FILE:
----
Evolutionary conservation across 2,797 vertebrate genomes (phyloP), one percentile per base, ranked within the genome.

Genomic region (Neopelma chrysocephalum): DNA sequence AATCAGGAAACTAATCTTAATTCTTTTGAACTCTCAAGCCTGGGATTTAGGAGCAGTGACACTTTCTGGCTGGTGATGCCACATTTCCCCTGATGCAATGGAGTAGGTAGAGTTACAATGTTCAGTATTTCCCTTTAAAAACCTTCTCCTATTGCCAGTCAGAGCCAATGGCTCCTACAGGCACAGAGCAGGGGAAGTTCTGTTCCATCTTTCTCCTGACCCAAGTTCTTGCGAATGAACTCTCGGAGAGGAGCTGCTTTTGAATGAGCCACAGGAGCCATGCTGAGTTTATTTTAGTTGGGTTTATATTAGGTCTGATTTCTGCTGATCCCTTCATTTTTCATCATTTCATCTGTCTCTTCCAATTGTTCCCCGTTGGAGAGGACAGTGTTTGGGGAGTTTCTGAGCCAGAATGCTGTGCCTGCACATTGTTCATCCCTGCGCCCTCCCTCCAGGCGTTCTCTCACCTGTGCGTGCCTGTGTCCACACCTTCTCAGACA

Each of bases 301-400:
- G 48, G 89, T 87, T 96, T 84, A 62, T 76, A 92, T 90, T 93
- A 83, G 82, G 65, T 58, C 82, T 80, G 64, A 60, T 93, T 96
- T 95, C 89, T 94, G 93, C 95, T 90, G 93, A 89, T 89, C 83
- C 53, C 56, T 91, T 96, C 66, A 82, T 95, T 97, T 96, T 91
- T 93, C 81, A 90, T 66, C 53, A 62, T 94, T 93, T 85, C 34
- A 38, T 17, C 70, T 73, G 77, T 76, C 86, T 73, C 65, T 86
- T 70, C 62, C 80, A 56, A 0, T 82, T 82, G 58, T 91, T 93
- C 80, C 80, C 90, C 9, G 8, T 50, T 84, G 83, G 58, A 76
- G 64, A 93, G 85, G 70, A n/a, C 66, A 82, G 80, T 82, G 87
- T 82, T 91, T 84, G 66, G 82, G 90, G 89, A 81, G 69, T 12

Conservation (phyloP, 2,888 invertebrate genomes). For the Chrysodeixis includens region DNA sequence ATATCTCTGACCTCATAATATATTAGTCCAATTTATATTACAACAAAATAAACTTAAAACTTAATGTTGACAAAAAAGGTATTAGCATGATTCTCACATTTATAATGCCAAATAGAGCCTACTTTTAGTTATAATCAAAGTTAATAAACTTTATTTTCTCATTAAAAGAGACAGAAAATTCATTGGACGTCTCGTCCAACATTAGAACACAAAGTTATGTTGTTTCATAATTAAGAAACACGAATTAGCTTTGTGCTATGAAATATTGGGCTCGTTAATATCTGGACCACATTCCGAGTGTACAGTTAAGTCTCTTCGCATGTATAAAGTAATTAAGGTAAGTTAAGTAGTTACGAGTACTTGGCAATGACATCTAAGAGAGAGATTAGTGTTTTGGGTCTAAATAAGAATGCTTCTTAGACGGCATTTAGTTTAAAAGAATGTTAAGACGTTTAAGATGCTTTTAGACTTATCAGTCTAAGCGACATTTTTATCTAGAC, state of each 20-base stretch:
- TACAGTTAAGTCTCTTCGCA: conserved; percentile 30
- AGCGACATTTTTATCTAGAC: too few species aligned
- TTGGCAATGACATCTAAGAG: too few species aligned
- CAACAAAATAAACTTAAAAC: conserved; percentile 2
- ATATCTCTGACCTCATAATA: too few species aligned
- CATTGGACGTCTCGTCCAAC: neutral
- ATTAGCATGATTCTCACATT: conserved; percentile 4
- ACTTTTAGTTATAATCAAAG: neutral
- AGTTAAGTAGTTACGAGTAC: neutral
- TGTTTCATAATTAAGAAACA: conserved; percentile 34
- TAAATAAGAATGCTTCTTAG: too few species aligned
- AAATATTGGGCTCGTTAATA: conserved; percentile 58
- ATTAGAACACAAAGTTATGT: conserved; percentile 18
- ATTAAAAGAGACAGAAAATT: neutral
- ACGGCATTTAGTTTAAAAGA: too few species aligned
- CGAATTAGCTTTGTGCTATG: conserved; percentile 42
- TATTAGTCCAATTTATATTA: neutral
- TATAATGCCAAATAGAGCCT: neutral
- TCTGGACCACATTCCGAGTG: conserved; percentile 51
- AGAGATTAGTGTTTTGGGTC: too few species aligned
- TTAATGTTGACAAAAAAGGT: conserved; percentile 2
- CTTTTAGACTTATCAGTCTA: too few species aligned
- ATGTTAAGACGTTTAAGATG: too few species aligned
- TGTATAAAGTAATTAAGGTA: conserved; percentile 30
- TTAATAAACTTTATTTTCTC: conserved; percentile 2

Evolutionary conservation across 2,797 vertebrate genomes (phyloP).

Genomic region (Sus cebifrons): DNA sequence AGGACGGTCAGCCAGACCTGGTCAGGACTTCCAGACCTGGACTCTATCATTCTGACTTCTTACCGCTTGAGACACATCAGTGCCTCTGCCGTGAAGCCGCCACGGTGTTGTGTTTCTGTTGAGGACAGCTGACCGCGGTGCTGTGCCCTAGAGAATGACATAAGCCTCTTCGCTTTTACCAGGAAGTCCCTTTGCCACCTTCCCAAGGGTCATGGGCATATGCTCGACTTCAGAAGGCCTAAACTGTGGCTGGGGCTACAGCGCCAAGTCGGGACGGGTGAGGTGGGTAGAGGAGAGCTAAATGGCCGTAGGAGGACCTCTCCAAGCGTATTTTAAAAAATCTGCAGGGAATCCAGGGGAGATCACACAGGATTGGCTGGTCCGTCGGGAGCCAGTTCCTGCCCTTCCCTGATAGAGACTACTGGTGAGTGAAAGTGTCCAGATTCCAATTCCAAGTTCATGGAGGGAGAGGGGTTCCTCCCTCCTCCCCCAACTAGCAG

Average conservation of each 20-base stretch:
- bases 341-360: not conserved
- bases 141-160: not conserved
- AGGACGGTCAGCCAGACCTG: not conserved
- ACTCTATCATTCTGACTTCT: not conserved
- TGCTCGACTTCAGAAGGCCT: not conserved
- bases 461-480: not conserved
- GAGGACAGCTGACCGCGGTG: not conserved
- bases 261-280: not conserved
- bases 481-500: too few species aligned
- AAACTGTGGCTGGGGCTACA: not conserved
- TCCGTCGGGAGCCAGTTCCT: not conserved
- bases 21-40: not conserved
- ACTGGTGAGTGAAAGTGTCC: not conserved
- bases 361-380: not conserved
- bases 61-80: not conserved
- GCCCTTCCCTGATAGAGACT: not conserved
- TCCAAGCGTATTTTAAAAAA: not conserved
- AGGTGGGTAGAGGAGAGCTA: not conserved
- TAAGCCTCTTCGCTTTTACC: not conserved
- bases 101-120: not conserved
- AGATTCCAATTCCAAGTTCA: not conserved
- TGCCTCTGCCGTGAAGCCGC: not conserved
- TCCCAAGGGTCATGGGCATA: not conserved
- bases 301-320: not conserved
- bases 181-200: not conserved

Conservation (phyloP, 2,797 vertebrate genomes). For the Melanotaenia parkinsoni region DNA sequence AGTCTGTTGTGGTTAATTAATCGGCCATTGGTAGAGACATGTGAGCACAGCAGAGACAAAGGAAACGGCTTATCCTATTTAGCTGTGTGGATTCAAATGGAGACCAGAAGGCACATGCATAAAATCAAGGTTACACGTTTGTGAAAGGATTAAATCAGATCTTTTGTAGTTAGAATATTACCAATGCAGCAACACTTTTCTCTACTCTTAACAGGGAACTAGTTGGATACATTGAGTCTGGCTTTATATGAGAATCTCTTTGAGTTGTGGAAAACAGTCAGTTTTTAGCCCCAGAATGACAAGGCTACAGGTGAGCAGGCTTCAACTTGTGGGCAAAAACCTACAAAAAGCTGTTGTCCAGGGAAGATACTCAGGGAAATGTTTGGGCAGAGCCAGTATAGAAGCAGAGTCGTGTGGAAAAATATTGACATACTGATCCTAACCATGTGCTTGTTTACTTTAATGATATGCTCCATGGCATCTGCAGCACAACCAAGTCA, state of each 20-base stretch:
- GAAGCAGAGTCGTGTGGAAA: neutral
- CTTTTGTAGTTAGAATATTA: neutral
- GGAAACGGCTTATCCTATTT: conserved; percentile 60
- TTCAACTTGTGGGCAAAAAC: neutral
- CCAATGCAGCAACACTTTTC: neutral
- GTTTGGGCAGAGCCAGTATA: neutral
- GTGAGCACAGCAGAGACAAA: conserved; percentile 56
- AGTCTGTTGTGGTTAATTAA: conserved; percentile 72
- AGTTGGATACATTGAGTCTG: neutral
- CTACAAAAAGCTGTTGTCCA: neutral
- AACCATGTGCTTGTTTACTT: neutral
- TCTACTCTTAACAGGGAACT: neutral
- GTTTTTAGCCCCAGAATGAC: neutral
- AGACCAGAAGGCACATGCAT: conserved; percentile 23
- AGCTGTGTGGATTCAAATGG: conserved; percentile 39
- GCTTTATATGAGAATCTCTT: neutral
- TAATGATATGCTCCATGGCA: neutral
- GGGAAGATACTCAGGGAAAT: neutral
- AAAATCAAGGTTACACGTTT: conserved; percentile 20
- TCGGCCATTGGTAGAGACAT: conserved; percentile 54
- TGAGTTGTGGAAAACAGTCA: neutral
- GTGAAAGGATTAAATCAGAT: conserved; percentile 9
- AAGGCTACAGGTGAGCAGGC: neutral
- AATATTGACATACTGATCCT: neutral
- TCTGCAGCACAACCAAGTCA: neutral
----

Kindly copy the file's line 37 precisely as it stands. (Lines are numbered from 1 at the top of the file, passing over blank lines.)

- ATGTTAAGACGTTTAAGATG: too few species aligned